Are endogenous nutritional supplements better?

Are endogenous nutritional supplements better?

Just a muse.

Endogenous substances are those that are already contained within our bodies. They are part of basic human equipment.

Exogenous substances are those that come from outside of our bodies. This includes various substances in foods, drugs (most, though not all), and pesticides.

I often mull over all of the tools we use in the Track Your Plaque program to achieve control over this thing called coronary plaque. It struck me that just about all the supplements we use that seem to provide outsized benefits are all endogenous substances themselves:

--Omega-3 fatty acids from fish oil
--Vitamin D
--Niacin (vitamin B3)

Many of the other substances, though not directly relevant to our plaque-control efforts, but are among the most effective nutritional supplements, also supplement endogenous levels: calcium pyruvate, creatine, acetylcarnitine, DHEA, testosterone, progesterone, growth hormone, pregnenolone, phenylalanine, tyrosine, melatonin, etc.

Curiously, most drugs are not meant to directly supplement endogenous levels, but are designed either to enhance or block an enzyme (e.g., acetylcholinesterase inhibitors that block breakdown of acetylcholine; HMG CoA reductase inhibitors to block cholesterol synthesis; angiotensin converting enzyme inhibitors to reduce blood pressure), to exert toxic effects on an organism (antibiotics, antivirals), or to exert an entirely unique effect that does not ordinarily occur in the human body (some anti-cancer drugs, for instance). (This is an admitted, vast over-simplification.)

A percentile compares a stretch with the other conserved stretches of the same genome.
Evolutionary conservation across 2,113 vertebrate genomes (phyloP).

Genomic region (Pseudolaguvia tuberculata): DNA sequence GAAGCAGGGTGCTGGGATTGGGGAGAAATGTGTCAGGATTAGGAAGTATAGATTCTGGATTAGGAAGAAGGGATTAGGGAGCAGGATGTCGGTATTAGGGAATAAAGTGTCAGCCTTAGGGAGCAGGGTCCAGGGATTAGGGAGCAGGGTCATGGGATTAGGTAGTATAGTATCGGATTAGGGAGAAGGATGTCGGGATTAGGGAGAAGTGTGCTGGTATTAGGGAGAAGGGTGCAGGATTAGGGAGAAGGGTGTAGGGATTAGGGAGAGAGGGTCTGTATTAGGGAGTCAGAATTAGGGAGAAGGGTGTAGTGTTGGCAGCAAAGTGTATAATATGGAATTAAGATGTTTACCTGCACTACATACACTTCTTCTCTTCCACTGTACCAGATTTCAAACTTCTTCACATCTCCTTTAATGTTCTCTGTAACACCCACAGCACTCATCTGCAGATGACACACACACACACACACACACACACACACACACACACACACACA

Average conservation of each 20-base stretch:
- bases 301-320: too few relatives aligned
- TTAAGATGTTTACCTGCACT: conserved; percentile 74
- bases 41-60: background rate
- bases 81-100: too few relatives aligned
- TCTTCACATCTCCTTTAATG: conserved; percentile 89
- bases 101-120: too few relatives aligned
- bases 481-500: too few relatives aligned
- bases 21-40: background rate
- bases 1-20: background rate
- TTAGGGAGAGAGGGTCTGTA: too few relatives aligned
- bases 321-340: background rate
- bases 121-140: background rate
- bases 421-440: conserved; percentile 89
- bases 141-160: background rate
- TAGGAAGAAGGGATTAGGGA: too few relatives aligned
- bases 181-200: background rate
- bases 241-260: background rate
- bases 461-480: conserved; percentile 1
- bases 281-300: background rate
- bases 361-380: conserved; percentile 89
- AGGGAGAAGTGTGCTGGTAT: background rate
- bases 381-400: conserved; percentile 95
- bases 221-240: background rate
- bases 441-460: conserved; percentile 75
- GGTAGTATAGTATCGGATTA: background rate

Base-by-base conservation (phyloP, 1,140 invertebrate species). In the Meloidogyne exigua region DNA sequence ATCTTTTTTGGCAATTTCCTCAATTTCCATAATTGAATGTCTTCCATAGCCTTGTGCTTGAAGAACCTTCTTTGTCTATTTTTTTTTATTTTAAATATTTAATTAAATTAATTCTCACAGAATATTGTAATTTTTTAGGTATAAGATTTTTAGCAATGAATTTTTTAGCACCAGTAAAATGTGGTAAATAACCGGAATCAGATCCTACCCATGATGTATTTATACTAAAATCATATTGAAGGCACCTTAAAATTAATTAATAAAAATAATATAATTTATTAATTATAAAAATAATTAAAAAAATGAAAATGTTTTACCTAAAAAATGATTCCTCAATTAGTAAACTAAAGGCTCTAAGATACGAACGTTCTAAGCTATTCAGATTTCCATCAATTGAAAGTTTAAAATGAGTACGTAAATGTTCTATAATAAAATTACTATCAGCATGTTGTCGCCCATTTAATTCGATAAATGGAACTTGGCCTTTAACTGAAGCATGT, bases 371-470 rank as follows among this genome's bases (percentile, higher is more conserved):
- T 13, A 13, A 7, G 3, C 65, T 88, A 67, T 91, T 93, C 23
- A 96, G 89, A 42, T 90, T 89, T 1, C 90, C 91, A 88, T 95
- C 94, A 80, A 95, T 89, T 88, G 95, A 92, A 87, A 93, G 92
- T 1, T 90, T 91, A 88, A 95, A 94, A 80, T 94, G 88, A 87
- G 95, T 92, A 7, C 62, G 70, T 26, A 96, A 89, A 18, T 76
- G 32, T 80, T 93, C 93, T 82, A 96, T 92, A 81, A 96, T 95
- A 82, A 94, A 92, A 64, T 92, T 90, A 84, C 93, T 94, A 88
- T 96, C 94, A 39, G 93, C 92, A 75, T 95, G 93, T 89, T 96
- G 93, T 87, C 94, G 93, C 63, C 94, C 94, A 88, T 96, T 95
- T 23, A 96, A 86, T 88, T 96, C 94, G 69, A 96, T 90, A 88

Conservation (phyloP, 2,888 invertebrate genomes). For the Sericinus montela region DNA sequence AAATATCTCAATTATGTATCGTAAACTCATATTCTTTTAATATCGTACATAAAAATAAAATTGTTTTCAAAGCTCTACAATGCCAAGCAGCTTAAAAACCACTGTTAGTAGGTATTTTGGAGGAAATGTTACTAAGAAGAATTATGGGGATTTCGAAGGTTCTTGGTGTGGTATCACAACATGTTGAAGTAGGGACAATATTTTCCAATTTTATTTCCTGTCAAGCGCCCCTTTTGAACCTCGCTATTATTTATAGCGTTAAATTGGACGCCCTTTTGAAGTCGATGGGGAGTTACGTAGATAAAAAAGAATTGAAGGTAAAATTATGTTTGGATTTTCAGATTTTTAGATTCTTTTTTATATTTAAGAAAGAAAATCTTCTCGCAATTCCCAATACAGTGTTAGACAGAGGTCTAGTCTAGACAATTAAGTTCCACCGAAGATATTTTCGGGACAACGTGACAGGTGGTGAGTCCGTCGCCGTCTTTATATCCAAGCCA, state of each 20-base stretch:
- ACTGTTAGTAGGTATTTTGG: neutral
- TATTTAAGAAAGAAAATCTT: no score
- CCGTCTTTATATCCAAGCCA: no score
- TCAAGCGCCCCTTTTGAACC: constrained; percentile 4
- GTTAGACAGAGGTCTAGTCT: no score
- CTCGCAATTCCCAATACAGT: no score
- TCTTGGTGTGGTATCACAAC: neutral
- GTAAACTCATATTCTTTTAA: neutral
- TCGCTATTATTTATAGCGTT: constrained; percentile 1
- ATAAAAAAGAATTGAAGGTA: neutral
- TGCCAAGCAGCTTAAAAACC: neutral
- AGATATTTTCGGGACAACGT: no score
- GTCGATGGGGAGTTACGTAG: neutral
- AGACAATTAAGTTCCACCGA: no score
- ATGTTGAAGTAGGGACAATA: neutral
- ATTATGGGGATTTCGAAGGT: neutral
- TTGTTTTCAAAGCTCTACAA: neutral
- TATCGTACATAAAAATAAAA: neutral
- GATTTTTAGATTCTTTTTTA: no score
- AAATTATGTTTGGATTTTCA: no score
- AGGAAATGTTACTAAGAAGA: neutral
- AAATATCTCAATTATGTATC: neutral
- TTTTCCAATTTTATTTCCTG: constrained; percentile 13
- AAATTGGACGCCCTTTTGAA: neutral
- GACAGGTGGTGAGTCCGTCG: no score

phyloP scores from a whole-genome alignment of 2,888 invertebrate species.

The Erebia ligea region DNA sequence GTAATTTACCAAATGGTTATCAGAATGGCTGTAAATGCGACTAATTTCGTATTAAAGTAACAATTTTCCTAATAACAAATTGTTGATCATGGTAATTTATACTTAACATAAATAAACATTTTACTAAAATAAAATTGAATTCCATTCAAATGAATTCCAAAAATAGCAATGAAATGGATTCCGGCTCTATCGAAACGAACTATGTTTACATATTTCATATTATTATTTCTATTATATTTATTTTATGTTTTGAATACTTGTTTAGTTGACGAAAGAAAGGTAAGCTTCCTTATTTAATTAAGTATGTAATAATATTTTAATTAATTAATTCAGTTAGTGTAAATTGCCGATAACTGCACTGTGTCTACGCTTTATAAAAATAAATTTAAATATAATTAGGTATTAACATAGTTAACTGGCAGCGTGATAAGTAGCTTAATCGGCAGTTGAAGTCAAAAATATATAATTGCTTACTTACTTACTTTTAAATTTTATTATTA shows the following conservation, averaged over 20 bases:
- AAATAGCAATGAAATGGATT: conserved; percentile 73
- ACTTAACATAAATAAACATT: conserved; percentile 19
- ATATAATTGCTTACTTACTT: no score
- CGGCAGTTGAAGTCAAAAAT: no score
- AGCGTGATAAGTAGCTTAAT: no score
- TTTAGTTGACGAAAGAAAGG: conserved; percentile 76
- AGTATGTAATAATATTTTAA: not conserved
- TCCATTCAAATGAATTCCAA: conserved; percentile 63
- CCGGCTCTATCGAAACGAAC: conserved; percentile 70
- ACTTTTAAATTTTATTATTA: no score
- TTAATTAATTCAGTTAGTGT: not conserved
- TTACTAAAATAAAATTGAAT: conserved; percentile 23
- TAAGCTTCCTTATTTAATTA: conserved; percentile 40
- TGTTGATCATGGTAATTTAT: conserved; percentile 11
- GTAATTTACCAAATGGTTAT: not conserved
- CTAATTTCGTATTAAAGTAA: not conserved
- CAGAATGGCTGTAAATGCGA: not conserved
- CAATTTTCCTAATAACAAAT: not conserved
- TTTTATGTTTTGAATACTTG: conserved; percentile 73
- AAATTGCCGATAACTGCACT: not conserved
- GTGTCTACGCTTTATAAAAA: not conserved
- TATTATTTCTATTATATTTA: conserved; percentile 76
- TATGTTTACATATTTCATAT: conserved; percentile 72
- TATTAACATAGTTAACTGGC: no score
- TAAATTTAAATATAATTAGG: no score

That's not to say that any endogenous substance is desirable or safe when supplemented. Cortisol, thyroid hormone, and estrogens are three examples of endogenous substances that have downsides when administered at slightly more than physiologic concentrations.

Nonetheless, it makes me wonder if the world of endogenous substance supplementation has not been fully explored. Are there other endogenous substances that are as potent and wonderful, for instance, as vitamin D but not yet fully appreciated? I'm sure there are.

Comments (6) -

  • Anonymous

    5/3/2008 11:20:00 PM |

    I don't know if this would qualify as an endogenous substance, but I've recently added the herb turmeric to my supplementation list. I take a capsule or two a day.  I'm on an e-mail list for supplement studies and marketing going on in health food circles, and it seems tumeric is receiving good press for its ability to help strengthen bones. Figure with the connection between brittle bones and heart disease, it's worth taking a little.

  • Jenny

    5/4/2008 12:43:00 PM |

    Dr. Davis,

    You mentioned that estrogen is a natural substance that causes problems if administered at higher than physiological levels.